Can we travel faster than light? According to our current understanding of physics and the limits of the natural world, the answer is sadly no. Albert Einstein's theory of special relativity, summarized in the famous equation E%3Dmc2, states that the speed of light (c) is a cosmic speed limit that cannot be exceeded. This universal constant is known as c or speed of light and is measured at 299,792,458 meters (983,571,056 feet) per second, which is approximately 186,282 miles per second. Light can propagate freely in a vacuum but its speed of propagation and wavelength depend largely on the properties of the medium through which it travels.
A light-year is the distance light can travel in a year, about 6 trillion miles (10 trillion kilometers). Even if you put a lot of energy into a massive particle, it will still travel slower than light. For example, light that travels through the Earth's atmosphere moves almost as fast as light in a vacuum but slows down just three-ten-thousandths of the speed of light. When a very fast particle travels through a medium, it is generally charged and the medium itself is made up of positive (atomic nuclei) and negative charges (electrons).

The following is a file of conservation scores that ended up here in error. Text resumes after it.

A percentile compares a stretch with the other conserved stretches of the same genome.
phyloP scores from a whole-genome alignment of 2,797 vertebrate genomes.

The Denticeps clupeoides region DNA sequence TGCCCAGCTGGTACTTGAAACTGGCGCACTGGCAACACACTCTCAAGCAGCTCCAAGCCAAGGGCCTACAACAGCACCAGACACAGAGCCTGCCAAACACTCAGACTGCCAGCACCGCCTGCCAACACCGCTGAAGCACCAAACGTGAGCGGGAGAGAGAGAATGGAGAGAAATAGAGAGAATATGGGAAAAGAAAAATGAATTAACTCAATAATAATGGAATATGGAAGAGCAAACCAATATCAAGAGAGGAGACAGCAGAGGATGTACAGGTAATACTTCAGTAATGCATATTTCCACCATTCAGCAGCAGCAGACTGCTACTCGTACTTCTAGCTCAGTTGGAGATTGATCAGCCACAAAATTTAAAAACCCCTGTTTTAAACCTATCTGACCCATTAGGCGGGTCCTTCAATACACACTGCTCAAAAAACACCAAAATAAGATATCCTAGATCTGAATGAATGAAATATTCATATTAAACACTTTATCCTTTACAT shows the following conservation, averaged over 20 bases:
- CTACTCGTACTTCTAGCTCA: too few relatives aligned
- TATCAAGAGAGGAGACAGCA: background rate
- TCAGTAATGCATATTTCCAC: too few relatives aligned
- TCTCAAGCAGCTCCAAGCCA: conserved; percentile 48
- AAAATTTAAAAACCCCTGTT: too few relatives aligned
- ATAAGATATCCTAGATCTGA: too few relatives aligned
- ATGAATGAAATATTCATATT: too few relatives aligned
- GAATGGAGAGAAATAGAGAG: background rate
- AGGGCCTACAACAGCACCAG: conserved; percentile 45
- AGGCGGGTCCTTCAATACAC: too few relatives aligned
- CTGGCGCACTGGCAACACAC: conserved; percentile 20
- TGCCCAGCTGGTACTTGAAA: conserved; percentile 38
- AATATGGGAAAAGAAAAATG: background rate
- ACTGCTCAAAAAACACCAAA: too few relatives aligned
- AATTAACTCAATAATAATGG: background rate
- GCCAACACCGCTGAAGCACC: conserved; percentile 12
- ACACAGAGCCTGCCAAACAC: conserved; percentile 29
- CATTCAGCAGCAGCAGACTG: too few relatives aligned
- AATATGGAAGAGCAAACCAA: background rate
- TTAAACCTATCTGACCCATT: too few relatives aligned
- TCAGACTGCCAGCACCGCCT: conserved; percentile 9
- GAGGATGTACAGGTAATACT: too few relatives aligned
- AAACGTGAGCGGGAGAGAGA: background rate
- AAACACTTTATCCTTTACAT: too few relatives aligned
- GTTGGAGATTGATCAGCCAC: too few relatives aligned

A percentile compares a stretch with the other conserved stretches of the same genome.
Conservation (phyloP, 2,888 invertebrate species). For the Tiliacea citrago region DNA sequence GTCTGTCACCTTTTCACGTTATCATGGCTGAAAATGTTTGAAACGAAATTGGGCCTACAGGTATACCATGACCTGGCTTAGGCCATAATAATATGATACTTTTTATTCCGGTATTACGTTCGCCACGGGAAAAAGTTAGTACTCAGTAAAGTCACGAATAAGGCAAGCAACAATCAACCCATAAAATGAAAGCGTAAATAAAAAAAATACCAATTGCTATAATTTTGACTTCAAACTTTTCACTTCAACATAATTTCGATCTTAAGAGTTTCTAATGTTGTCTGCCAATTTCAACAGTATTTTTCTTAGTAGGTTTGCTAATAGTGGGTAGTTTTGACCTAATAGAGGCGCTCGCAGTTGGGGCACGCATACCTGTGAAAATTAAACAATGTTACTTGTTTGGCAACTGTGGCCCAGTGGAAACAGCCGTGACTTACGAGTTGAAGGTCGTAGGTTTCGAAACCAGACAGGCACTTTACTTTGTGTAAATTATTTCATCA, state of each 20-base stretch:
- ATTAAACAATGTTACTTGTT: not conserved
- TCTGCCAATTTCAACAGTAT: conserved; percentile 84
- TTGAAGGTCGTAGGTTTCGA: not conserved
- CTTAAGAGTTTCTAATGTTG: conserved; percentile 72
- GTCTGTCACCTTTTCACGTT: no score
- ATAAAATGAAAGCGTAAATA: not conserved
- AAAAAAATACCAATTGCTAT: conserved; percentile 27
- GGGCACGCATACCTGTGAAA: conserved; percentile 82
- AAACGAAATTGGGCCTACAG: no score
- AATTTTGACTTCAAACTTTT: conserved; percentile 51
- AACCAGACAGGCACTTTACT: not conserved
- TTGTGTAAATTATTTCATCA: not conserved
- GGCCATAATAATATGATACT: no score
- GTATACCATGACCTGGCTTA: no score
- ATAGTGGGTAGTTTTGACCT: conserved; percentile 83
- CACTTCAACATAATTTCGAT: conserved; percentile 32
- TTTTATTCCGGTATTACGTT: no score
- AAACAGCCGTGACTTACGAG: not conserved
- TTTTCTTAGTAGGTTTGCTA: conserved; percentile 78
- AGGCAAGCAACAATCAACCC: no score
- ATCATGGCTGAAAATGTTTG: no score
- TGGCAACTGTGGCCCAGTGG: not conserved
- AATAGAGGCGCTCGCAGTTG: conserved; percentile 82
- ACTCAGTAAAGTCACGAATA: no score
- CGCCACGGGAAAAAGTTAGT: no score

This has the effect of immediately changing the speed at which light travels. This is also the speed at which any form of pure radiation, such as gravitational radiation, must travel and also the speed at which any massless particle must travel according to the laws of relativity. In an act of intuition, Rømer determined that it took a measurable amount of time for light to travel from Io to Earth. The charged particle, when traveling through this medium, has the possibility of colliding with one of the particles it contains but since atoms are mostly empty spaces, the odds of collision are relatively low over short distances.
Empedocles proposed that light must have a travel speed and thus must travel. Traveling faster than light enables countless sci-fi franchises since it condenses vast stretches of space and allows characters to come and go between star systems with ease. However, according to our current understanding of physics and the limits of the natural world, this is not possible.